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Beard Transplant

Beard and Moustache Transplant

Beard and Mustache Transplant

For men, beards and moustaches may be grown not only as an accessory, but may also reflect a person’s social standing or as a means of representing their beliefs. There are many phases in a man’s life when he may decide to leave his beard to grow out. Since men have found they can express themselves through their facial hair, we have seen the emergence of many different cuts and styles over the years. However, it may sometimes be possible for a man to have a sparse or patchy beard growth, which can mean that they are restricted in their facial hairstyling. This sparseness may be caused by burns, injury, scarring, or genetics. This is where the beard or moustache transplant comes into play. With a facial hair transplant, you can now grow the kind of beard or moustache style that you have always wished for.

Causes for the Hair Loss in Men

Some major causes of hair loss in men are but not limited to:

  • Scars due to trauma, burns or surgery
  • Traction alopecia
  • Congenital baldness/deficiency of hair
  • Long-standing alopecia areata
  • Post–folliculitis scaring
  • Beard Transplantation
  • An experienced skin care doctor with a good amount of experience does the beard transplantation, because the margin of error is very low.

How is the Procedure Carried?

Here’s an overview of the steps involved in the procedure:


Whether you’ve chosen to have a FUE or a FUT, your surgeon’s first step will be to shave the area on your head that’s being harvested.

This gives them a clearer view of the hair follicles. Before the harvesting begins, you’ll be given a local anaesthetic, so you won’t feel the harvesting or the implantation.


Once the follicles have been harvested from your head, the surgeon will inject a local anaesthetic into the area of your face where the implants will be placed. Then, the surgeon will implant each follicle into your facial skin, shaping your new beard the way you and the doctor agreed on prior to surgery.


You’ll need a day to recover from the beard implant surgery. Tiny crusts may form around each newly implanted hair follicle, but these should flake off within a few days.

After about a week to 10 days, you should be able to start shaving normally and trimming your new beard.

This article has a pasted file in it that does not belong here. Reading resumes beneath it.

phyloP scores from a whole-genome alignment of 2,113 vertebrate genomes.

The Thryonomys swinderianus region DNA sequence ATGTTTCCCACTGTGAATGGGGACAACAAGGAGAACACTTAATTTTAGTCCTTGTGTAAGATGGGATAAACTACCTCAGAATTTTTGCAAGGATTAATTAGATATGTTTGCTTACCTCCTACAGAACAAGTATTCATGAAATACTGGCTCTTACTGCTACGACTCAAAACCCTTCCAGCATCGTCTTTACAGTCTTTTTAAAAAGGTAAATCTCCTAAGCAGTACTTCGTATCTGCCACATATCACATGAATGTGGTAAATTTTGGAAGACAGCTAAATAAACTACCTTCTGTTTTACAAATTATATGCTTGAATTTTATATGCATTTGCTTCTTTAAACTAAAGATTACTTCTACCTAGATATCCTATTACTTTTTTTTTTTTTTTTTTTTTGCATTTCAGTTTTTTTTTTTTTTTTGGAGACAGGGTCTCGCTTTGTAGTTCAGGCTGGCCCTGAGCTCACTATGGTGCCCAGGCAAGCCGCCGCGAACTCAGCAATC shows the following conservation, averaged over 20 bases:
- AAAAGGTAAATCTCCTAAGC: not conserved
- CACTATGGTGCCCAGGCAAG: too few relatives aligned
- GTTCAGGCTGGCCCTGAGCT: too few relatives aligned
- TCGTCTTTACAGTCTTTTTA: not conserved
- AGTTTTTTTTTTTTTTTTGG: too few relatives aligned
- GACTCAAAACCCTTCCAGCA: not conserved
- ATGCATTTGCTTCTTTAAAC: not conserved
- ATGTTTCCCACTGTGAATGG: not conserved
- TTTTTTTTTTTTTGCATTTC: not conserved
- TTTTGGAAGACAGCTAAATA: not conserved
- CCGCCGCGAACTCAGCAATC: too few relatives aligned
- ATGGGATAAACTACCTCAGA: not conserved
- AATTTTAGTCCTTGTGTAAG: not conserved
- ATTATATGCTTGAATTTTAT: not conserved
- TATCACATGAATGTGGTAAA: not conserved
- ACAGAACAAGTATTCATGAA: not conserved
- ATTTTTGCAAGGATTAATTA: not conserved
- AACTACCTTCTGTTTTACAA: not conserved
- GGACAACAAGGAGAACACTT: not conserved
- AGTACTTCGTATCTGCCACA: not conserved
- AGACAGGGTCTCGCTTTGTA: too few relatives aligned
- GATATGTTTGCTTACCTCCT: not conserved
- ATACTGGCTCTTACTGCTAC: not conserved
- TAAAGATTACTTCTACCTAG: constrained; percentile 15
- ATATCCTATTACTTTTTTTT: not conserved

A word of warning, however: Your new beard hairs may fall out after 2 or 3 weeks. This is normal, and new hair should grow in to take their place.

Who’s a good candidate for this procedure?

Because hair follicles are harvested from the back of your head, it’s important that you have healthy hair follicles in this area.

This location tends to be among the last areas to go bald, so even if you’re starting to lose some hair on top, you probably still have healthy growth on the back of your head.

Your beard transplant surgeon will examine your scalp and determine if there are enough follicular units to transplant.

If there doesn’t appear to be enough hair follicles to harvest, your doctor may recommend alternative treatments.

Are there any precautions or side effects to be aware of?

After surgery, the harvested area on your head and the implanted area on your face will need special care. Both sites should be kept clean.

Home care instructions

Your doctor will give you home care instructions. These may include the use of antibiotic ointment for your scalp and face. Some activities to avoid for at least the first several days include:

  • swimming
  • exposure to direct sunlight
  • smoking
  • using a sauna or hot tub
  • strenuous physical activity, especially anything that’ll cause a sweat
  • touching, rubbing, or scratching the harvested or implant areas

You may be advised to not wash your face for a few days, or at least avoid scrubbing. Your skin will be sensitive and itchy, but to avoid irritation and infection, try to leave it alone.

Potential side effects

Your face and scalp may also experience the following side effects:

  • swelling
  • redness
  • tightness
  • numbness
  • temporary scabs or crustiness

Scarring in the donor area is common, but often your natural hair growth will cover it up. FUE leaves many small, often-unnoticeable scars. FUT, however, leaves a long singular scar on the back of the head.

The implant areas on your face shouldn’t experience any scarring, but there will be some temporary scabs. If crustiness, redness, swelling, or irritation continues after a couple of weeks, be sure to tell your doctor.

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